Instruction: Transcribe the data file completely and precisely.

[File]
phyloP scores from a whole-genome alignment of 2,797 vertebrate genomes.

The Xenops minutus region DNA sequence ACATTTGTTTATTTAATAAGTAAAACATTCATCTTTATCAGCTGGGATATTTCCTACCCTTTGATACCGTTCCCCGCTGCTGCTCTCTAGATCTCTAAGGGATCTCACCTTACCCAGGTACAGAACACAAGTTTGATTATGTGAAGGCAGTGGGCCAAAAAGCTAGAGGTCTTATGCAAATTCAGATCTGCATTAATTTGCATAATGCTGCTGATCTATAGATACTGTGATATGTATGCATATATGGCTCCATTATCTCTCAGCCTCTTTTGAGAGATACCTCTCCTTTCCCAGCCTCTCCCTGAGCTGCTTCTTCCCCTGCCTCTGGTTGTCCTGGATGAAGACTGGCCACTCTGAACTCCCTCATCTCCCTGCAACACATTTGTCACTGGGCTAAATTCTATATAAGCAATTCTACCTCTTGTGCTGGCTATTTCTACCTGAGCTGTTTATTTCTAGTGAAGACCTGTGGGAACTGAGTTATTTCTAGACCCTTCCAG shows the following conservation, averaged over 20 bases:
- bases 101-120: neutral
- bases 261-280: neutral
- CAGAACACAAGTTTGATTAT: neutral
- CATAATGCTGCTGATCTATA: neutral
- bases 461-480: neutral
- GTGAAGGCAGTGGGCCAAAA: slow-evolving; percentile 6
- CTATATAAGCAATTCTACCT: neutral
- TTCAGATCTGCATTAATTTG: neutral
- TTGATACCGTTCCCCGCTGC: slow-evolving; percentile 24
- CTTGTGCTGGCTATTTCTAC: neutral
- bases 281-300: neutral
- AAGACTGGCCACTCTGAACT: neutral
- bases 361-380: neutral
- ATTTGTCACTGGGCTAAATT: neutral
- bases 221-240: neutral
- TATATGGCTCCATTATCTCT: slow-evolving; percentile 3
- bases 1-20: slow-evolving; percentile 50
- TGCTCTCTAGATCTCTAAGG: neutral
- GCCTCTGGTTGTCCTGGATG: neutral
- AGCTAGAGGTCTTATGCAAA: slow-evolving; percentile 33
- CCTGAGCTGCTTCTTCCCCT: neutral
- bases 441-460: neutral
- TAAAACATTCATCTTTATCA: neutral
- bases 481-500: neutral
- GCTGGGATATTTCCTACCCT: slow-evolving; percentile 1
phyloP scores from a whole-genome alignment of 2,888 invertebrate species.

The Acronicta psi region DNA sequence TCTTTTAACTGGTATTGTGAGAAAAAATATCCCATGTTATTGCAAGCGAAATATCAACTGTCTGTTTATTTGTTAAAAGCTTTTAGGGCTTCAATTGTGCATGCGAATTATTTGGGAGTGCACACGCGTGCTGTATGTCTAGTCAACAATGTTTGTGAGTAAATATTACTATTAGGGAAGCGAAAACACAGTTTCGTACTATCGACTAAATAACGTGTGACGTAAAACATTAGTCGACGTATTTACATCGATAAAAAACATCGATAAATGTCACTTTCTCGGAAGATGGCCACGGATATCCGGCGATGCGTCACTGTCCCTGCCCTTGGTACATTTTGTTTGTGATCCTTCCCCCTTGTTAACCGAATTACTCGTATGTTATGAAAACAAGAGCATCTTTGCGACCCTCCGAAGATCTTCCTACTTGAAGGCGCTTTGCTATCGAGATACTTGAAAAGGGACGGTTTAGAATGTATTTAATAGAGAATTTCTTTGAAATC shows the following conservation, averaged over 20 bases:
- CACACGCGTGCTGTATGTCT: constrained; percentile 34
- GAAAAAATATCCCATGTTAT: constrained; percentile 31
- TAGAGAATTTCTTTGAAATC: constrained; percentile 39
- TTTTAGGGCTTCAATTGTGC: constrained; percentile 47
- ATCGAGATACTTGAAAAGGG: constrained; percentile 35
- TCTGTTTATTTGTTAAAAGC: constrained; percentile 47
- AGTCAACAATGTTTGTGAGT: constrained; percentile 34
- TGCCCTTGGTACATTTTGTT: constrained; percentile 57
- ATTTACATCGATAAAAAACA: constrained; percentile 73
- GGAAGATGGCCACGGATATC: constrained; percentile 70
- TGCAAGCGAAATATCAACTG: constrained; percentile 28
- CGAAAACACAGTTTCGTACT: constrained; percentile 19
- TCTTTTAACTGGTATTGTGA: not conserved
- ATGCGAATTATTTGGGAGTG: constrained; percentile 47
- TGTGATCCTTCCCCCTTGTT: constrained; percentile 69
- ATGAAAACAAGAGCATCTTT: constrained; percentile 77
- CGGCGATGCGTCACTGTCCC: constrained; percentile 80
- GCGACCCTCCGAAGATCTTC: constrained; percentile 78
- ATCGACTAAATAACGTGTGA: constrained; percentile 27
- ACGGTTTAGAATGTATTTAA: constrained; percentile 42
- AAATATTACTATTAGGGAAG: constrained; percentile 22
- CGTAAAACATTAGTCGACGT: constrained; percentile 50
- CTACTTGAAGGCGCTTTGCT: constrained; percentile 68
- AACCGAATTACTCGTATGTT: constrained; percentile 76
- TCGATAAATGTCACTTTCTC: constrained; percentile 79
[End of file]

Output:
phyloP scores from a whole-genome alignment of 2,797 vertebrate genomes.

The Xenops minutus region DNA sequence ACATTTGTTTATTTAATAAGTAAAACATTCATCTTTATCAGCTGGGATATTTCCTACCCTTTGATACCGTTCCCCGCTGCTGCTCTCTAGATCTCTAAGGGATCTCACCTTACCCAGGTACAGAACACAAGTTTGATTATGTGAAGGCAGTGGGCCAAAAAGCTAGAGGTCTTATGCAAATTCAGATCTGCATTAATTTGCATAATGCTGCTGATCTATAGATACTGTGATATGTATGCATATATGGCTCCATTATCTCTCAGCCTCTTTTGAGAGATACCTCTCCTTTCCCAGCCTCTCCCTGAGCTGCTTCTTCCCCTGCCTCTGGTTGTCCTGGATGAAGACTGGCCACTCTGAACTCCCTCATCTCCCTGCAACACATTTGTCACTGGGCTAAATTCTATATAAGCAATTCTACCTCTTGTGCTGGCTATTTCTACCTGAGCTGTTTATTTCTAGTGAAGACCTGTGGGAACTGAGTTATTTCTAGACCCTTCCAG shows the following conservation, averaged over 20 bases:
- bases 101-120: neutral
- bases 261-280: neutral
- CAGAACACAAGTTTGATTAT: neutral
- CATAATGCTGCTGATCTATA: neutral
- bases 461-480: neutral
- GTGAAGGCAGTGGGCCAAAA: slow-evolving; percentile 6
- CTATATAAGCAATTCTACCT: neutral
- TTCAGATCTGCATTAATTTG: neutral
- TTGATACCGTTCCCCGCTGC: slow-evolving; percentile 24
- CTTGTGCTGGCTATTTCTAC: neutral
- bases 281-300: neutral
- AAGACTGGCCACTCTGAACT: neutral
- bases 361-380: neutral
- ATTTGTCACTGGGCTAAATT: neutral
- bases 221-240: neutral
- TATATGGCTCCATTATCTCT: slow-evolving; percentile 3
- bases 1-20: slow-evolving; percentile 50
- TGCTCTCTAGATCTCTAAGG: neutral
- GCCTCTGGTTGTCCTGGATG: neutral
- AGCTAGAGGTCTTATGCAAA: slow-evolving; percentile 33
- CCTGAGCTGCTTCTTCCCCT: neutral
- bases 441-460: neutral
- TAAAACATTCATCTTTATCA: neutral
- bases 481-500: neutral
- GCTGGGATATTTCCTACCCT: slow-evolving; percentile 1
phyloP scores from a whole-genome alignment of 2,888 invertebrate species.

The Acronicta psi region DNA sequence TCTTTTAACTGGTATTGTGAGAAAAAATATCCCATGTTATTGCAAGCGAAATATCAACTGTCTGTTTATTTGTTAAAAGCTTTTAGGGCTTCAATTGTGCATGCGAATTATTTGGGAGTGCACACGCGTGCTGTATGTCTAGTCAACAATGTTTGTGAGTAAATATTACTATTAGGGAAGCGAAAACACAGTTTCGTACTATCGACTAAATAACGTGTGACGTAAAACATTAGTCGACGTATTTACATCGATAAAAAACATCGATAAATGTCACTTTCTCGGAAGATGGCCACGGATATCCGGCGATGCGTCACTGTCCCTGCCCTTGGTACATTTTGTTTGTGATCCTTCCCCCTTGTTAACCGAATTACTCGTATGTTATGAAAACAAGAGCATCTTTGCGACCCTCCGAAGATCTTCCTACTTGAAGGCGCTTTGCTATCGAGATACTTGAAAAGGGACGGTTTAGAATGTATTTAATAGAGAATTTCTTTGAAATC shows the following conservation, averaged over 20 bases:
- CACACGCGTGCTGTATGTCT: constrained; percentile 34
- GAAAAAATATCCCATGTTAT: constrained; percentile 31
- TAGAGAATTTCTTTGAAATC: constrained; percentile 39
- TTTTAGGGCTTCAATTGTGC: constrained; percentile 47
- ATCGAGATACTTGAAAAGGG: constrained; percentile 35
- TCTGTTTATTTGTTAAAAGC: constrained; percentile 47
- AGTCAACAATGTTTGTGAGT: constrained; percentile 34
- TGCCCTTGGTACATTTTGTT: constrained; percentile 57
- ATTTACATCGATAAAAAACA: constrained; percentile 73
- GGAAGATGGCCACGGATATC: constrained; percentile 70
- TGCAAGCGAAATATCAACTG: constrained; percentile 28
- CGAAAACACAGTTTCGTACT: constrained; percentile 19
- TCTTTTAACTGGTATTGTGA: not conserved
- ATGCGAATTATTTGGGAGTG: constrained; percentile 47
- TGTGATCCTTCCCCCTTGTT: constrained; percentile 69
- ATGAAAACAAGAGCATCTTT: constrained; percentile 77
- CGGCGATGCGTCACTGTCCC: constrained; percentile 80
- GCGACCCTCCGAAGATCTTC: constrained; percentile 78
- ATCGACTAAATAACGTGTGA: constrained; percentile 27
- ACGGTTTAGAATGTATTTAA: constrained; percentile 42
- AAATATTACTATTAGGGAAG: constrained; percentile 22
- CGTAAAACATTAGTCGACGT: constrained; percentile 50
- CTACTTGAAGGCGCTTTGCT: constrained; percentile 68
- AACCGAATTACTCGTATGTT: constrained; percentile 76
- TCGATAAATGTCACTTTCTC: constrained; percentile 79